The data of this experiment indicated that rumen protected folic acid or betaine improved lactation performance, nutrient digestion and rumen fermentation, and that betaine might increase folic acid utilization efficiency in dairy cows.
A recent experiment compared diets based on corn silage and either BMR pearl millet silage or BMR forage sorghum silage to determine dry matter intake and production performance of mid-lactation Holstein cows.
In young calves however the optimum THI has not been determined, it is suspected however it should differ from a mature lactating cow since the heat increment resulting from forage fermentation in the rumen is very low, and the metabolic heat associated with milk production is non-existent.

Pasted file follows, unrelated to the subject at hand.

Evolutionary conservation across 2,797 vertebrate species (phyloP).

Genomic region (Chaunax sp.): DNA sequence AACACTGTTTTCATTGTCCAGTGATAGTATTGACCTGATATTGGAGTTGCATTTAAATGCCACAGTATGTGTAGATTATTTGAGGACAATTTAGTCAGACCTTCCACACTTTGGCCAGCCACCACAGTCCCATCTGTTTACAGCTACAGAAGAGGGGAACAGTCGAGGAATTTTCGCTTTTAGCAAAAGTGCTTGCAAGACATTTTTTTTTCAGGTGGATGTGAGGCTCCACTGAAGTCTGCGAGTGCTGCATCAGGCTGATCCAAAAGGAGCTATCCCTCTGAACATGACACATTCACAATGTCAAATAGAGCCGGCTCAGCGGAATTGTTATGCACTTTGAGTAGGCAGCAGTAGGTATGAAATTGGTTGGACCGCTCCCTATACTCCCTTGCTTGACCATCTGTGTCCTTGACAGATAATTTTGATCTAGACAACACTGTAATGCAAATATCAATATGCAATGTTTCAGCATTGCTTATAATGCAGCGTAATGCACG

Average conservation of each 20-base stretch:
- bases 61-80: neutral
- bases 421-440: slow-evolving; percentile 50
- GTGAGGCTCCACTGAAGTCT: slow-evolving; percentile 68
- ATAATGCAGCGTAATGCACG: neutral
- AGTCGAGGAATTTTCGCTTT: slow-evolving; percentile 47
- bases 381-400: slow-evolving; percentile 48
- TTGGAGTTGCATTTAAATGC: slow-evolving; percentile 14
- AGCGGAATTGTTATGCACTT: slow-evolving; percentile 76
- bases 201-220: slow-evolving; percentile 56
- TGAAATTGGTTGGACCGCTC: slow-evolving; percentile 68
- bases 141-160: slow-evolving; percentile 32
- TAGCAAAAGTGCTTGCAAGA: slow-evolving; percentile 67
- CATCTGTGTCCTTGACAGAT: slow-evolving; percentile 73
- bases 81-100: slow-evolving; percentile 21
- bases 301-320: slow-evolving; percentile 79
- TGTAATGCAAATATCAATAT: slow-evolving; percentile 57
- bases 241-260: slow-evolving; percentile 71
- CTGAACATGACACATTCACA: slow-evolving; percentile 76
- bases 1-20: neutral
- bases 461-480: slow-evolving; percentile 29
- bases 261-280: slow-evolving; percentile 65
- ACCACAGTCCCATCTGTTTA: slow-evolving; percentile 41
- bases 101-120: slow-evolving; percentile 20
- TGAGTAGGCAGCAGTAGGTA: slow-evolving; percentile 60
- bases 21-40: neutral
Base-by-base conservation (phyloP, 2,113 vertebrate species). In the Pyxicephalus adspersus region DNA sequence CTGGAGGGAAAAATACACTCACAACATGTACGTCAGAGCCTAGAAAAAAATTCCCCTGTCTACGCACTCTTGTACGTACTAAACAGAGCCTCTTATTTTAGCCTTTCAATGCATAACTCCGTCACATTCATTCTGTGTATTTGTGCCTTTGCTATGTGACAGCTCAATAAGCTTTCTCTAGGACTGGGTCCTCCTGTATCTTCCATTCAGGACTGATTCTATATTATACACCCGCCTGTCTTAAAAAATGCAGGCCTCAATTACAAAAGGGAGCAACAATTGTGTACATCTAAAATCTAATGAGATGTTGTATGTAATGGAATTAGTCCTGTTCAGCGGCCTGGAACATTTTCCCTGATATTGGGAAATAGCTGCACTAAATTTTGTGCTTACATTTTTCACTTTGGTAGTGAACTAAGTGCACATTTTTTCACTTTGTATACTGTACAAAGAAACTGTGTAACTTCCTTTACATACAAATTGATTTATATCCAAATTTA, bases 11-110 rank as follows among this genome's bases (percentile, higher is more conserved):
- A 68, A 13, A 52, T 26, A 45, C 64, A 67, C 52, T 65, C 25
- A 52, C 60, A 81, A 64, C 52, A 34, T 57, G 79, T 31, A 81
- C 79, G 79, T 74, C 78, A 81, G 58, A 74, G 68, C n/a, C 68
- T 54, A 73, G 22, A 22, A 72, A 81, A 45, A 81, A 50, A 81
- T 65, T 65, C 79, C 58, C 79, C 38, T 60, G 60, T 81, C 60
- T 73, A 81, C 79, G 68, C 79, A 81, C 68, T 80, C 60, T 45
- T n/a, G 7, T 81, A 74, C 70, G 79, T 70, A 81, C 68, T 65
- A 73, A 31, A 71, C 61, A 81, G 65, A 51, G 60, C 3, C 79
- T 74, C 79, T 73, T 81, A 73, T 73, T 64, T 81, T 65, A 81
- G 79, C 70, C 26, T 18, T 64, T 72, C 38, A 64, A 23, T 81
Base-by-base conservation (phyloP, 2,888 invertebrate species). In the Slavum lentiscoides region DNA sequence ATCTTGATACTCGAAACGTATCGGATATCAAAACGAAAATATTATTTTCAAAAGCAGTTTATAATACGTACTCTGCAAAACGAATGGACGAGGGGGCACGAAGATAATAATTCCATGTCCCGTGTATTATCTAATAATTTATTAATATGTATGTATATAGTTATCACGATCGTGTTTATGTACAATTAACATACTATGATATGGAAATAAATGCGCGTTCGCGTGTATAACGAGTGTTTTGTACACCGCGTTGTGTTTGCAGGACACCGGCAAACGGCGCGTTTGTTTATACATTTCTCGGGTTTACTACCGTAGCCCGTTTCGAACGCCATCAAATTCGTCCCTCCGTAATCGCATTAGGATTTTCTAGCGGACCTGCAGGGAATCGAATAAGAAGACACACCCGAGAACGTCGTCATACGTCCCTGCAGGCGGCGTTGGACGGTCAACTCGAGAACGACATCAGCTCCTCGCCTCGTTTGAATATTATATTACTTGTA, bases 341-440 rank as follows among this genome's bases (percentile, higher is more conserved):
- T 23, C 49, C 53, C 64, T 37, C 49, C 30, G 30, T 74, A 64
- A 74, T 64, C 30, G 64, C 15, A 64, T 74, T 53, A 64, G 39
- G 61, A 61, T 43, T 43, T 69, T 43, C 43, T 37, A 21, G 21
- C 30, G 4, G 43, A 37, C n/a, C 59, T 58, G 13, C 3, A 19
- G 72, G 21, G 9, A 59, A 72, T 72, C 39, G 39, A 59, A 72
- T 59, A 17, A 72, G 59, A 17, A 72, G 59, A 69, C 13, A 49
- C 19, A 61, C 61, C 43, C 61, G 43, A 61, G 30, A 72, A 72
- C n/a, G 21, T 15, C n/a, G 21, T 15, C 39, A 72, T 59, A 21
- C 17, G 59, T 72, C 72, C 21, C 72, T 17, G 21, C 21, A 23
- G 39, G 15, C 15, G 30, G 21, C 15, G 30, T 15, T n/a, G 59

Diets with steam-flaked corn improve weight gains in feedlot cattle, and milk yield, milk protein yield, fat-corrected-milk (FCM) and solid-non-fat (SNF) in dairy cattle.
Traditionally, propylene glycol and glycerol have been used as gluconeogenic precursors. While glycerol increases plasma glucose concentration faster than propylene glycol, the latter maintains a higher glucose concentration longer.
A recent experiment evaluated the effects of butyrate supplementation on dry matter intake, milk production, and blood metabolites of lactating dairy cows fed diets containing different starch concentration.
Adding fiber-degrading enzymes to the diet of dairy cows has been explored for quite some time. These exogenous enzymes allow for a greater digestibility of the roughage which results in more nutrients available for production.
Could we predict the risk of hypocalcemia in cows by monitoring its osteoclasts? Maintaining an adequate concentration of calcium in blood during the transition period is very important.
More recently, canola meal has been used as a viable alternative replacement because of its availability and the quality of its protein.